Technology suppliers deliver manufacturing expertise for vegan products
3/8/2024 Production Article

Technology suppliers deliver manufacturing expertise for vegan products

The market for food alternatives based on plant-based proteins is growing rapidly. Not only new food pioneers and established food manufacturers are benefiting from this. Their technology suppliers can also secure market shares: with suitable production lines in the field of protein isolation and displacement, for texturisation and extrusion. They support their customers with test and application centres, often from laboratory development to upscaled process plants. This results in investment decisions that no New Food producer will regret. But don't forget: In the end, it has to taste good.

A woman in protective clothing at a Bühler machine In the new Protein Application Centre of the Swiss Bühler Group, Scientific Director Katarina Slettengren supports customers in the development of protein isolation processes.

You couldn't miss it in "Veganuary" 2024: Increasingly vegan meat, fish and dairy alternatives based on plant-based proteins are entering the market. Supermarket chains and discounters are undercutting each other with knockdown prices. Meatless Monday and Veggie Thursday are intended to ensure regularity in the change of diet. And indeed: not only convinced vegans, but also health and environmentally conscious people who are otherwise not averse to animal products are taking up the offer.

Drivers for strong market growth in plant-based proteins

According to the market study "Global Plant-based Protein Market 2024" published by Meticulous Market Research in February 2024, the market for plant-based proteins is expected to reach a volume of USD 26.45 billion by 2031. This corresponds to an average annual growth rate of 8.4 per cent. In addition to ethical motives (animal welfare, climate protection, social justice/world nutrition), the general trend towards protein-rich diets is one of the drivers. Plant-based protein sources range from soya and wheat to peas, rapeseed, maize, and rice through to beans and lupins.

New food start-ups are followed by established food producers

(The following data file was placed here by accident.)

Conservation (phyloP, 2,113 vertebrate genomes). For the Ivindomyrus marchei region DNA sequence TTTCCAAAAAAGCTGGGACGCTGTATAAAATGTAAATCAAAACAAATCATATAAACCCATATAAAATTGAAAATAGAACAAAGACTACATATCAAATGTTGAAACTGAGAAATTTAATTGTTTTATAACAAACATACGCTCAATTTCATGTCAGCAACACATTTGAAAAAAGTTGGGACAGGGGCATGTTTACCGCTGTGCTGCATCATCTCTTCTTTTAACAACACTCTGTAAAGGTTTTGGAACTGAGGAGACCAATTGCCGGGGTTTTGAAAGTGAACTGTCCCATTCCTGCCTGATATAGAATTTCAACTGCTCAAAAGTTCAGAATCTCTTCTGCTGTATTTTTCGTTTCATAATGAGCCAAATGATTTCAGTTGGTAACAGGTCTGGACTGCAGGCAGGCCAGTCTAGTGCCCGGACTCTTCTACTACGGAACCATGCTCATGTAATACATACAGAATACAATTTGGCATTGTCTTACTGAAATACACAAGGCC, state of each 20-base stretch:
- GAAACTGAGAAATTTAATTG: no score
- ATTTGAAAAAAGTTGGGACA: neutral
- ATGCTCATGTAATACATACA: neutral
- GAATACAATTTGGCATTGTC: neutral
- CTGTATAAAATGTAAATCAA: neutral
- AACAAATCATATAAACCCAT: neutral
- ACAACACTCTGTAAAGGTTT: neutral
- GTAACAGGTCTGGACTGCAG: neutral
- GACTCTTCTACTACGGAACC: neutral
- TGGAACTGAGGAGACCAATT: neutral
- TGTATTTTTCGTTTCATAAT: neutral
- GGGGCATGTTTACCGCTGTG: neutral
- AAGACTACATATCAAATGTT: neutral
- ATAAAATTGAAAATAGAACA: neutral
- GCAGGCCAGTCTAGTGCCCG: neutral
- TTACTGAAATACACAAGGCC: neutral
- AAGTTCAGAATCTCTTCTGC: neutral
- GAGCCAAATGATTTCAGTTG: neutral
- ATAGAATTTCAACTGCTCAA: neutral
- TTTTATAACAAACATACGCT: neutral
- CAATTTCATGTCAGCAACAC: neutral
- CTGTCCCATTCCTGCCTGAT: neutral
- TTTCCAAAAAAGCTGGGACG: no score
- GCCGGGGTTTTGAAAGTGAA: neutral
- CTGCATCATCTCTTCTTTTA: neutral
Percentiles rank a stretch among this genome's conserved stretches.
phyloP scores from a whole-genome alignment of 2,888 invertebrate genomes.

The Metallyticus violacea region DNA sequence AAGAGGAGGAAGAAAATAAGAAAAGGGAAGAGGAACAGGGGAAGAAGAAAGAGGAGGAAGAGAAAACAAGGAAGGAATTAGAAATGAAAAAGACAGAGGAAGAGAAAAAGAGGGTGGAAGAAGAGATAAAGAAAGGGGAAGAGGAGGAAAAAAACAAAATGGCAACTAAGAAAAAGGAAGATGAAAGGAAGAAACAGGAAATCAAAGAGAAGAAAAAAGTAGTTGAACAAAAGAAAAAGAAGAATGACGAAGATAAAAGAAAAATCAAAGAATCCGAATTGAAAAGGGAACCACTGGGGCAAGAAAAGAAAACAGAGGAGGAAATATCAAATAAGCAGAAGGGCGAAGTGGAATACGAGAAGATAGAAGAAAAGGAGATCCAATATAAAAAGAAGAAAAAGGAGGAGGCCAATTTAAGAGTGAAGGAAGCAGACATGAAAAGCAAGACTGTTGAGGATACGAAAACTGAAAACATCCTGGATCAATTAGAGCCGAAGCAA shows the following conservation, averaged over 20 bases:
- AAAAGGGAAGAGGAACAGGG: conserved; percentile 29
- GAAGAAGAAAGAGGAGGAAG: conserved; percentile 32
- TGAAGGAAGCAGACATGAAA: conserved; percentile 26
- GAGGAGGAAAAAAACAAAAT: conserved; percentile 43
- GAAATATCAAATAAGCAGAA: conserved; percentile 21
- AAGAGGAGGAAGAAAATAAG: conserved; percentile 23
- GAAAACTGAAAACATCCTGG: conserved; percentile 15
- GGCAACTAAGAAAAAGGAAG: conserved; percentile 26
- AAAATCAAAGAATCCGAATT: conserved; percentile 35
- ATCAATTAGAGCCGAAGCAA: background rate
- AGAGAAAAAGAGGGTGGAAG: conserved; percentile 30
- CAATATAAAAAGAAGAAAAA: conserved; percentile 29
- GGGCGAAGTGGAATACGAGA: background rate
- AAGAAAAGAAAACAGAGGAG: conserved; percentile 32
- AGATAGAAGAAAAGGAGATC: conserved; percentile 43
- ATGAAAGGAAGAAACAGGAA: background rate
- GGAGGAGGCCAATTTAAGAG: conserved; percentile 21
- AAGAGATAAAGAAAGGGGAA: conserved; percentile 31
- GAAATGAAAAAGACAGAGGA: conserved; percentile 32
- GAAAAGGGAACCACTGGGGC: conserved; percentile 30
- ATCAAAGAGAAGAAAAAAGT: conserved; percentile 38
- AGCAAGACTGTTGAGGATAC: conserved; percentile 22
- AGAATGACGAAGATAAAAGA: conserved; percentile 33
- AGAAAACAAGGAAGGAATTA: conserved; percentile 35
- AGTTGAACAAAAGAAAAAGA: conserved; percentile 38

Relatively young companies such as Like Meat are regarded as pioneers for vegan meat alternatives. In view of the high growth rates, more and more established food manufacturers are now also becoming active in this market. In addition to companies such as Rügenwalder Mühle, Alnatura, Iglo, Friesland Campina (Valess), Nestlé (Garden Gourmet) and Kerry Group, which previously focussed on meat, sausage and dairy products, starch producers such as Crespel & Deiters are also among the winners in Europe. Broad-based companies such as Roquettes and Beneo (Südzucker) supply plant-based proteins not only to the food and beverage sector but also to the pharmaceutical and cosmetics industries. The boom is constantly attracting new start-ups – and is finally even convincing "die-hard" suppliers of animal products such as Tönnies to invest in the veggie market.

Machine builders supply technology and expertise for the protein shift

The favourable growth prospects are bringing technology providers onto the scene. They are particularly called upon to contribute their expertise - in addition to suitable process technology. After all, the young, booming market is associated with numerous new product developments - and often in companies with little or no process engineering expertise in plant-based foods. They need sound support in process development. And numerous machine manufacturers provide this.